Friday, September 4, 2015

My Story: Headed Towards Rock Bottom: How Did I Let This Happen?

I am going to try this again. I am going to go ahead and ask for forgiveness now - please be prepared that this may come to a sudden stop as it has done before. 

In preparing for a recent blog post (yes, I do spend some time in research before I write) I heard this:

God can take the most broken and destroyed situations and make beauty and life out of them. 

I think I am paraphrasing this, so I don’t have source. Actually, it took me a bit to decipher my scribbling in my journal. I knew I had to write it down because that is what I want you to learn from the process of me writing. 

As I continue with this there will be things that appear on your screen that will be uncomfortable, that will be ugly, that will be painful - know that I am through all of this, I am on the other side. God has taken my broken and destroyed and HE has turn it into beauty. I give HIM the all the credit because there is no way I could have gotten out of the mess I made of my life by myself. 

With that said, I know some are just sitting, waiting for every detail and really that’s okay. I am fully aware that my posts about the ugly stuff normally get about 200 views where my posts about my life today get less than half of that. I get it, I do hope that my story is read more as a source of inspiration than that car wreck you drive by slowly just to see the gory details. But hey, if you are here to rubberneck, then I still love you and thank you for taking the time to actually read what I write - I hope in the end that it does change your heart some.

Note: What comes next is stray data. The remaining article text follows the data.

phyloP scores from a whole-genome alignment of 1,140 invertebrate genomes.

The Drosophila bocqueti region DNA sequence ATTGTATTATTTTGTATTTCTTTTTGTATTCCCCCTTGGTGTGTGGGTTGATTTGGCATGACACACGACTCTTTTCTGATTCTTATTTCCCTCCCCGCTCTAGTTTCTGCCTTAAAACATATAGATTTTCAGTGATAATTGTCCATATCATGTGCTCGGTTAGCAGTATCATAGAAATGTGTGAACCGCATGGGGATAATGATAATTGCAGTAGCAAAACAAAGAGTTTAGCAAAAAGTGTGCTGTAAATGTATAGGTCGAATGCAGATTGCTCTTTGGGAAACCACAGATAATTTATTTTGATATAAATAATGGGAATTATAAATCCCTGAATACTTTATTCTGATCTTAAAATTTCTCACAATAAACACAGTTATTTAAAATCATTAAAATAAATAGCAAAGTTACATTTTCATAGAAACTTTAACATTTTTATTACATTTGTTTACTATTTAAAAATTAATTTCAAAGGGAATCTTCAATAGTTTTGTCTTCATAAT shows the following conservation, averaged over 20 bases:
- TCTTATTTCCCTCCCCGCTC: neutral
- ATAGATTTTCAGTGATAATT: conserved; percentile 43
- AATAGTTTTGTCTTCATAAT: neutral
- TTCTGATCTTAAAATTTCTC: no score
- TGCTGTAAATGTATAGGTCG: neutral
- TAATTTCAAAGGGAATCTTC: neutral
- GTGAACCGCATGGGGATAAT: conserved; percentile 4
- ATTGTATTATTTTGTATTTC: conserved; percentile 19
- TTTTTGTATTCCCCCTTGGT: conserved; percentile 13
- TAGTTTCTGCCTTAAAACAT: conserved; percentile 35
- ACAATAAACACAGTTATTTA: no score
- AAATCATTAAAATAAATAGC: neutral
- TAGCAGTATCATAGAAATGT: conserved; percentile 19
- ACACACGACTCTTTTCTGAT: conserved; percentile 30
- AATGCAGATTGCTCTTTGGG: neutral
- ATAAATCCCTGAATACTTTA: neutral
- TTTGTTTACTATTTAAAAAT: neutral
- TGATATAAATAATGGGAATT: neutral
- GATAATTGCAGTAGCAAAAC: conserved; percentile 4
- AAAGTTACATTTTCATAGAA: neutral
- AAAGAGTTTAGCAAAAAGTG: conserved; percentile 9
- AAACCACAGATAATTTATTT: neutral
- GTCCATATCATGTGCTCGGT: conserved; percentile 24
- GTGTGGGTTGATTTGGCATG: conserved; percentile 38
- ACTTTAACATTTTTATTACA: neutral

But in this section of my story, at this time I am leaving some of the gory details on the pages of my journal - really it’s things that do not really matter, leaving them out does not change the story and I believe does not make my point any less clear. And for the naysayers, because I know you are here right now, I have done this same process with every story I have written. I have left some of the dirty laundry in the basket. 

The last section of this story ended pretty much like this: I wrote hundreds of letters over a six month period, then he was released. Was this guy all he was cracked up to be or was he telling me what I wanted to hear? 

In July 2008, this guy was released and I was there to pick him up. He had served all his time and was released without parole. I was assured he was fine - he had left that life behind him and found God, again. 

Even though he had promised his life had changed, a little over a month later I woke in the middle of the night to him and my car gone. I had purchased him a cell phone (along with clothes and everything else he needed when he was released). So, I attempted to reach him on that - no response. Since he did not have a license, due to a past DWI, I thought maybe he had been pulled over and arrested, so I called the area jails - he wasn’t there. I called the hospitals - no luck.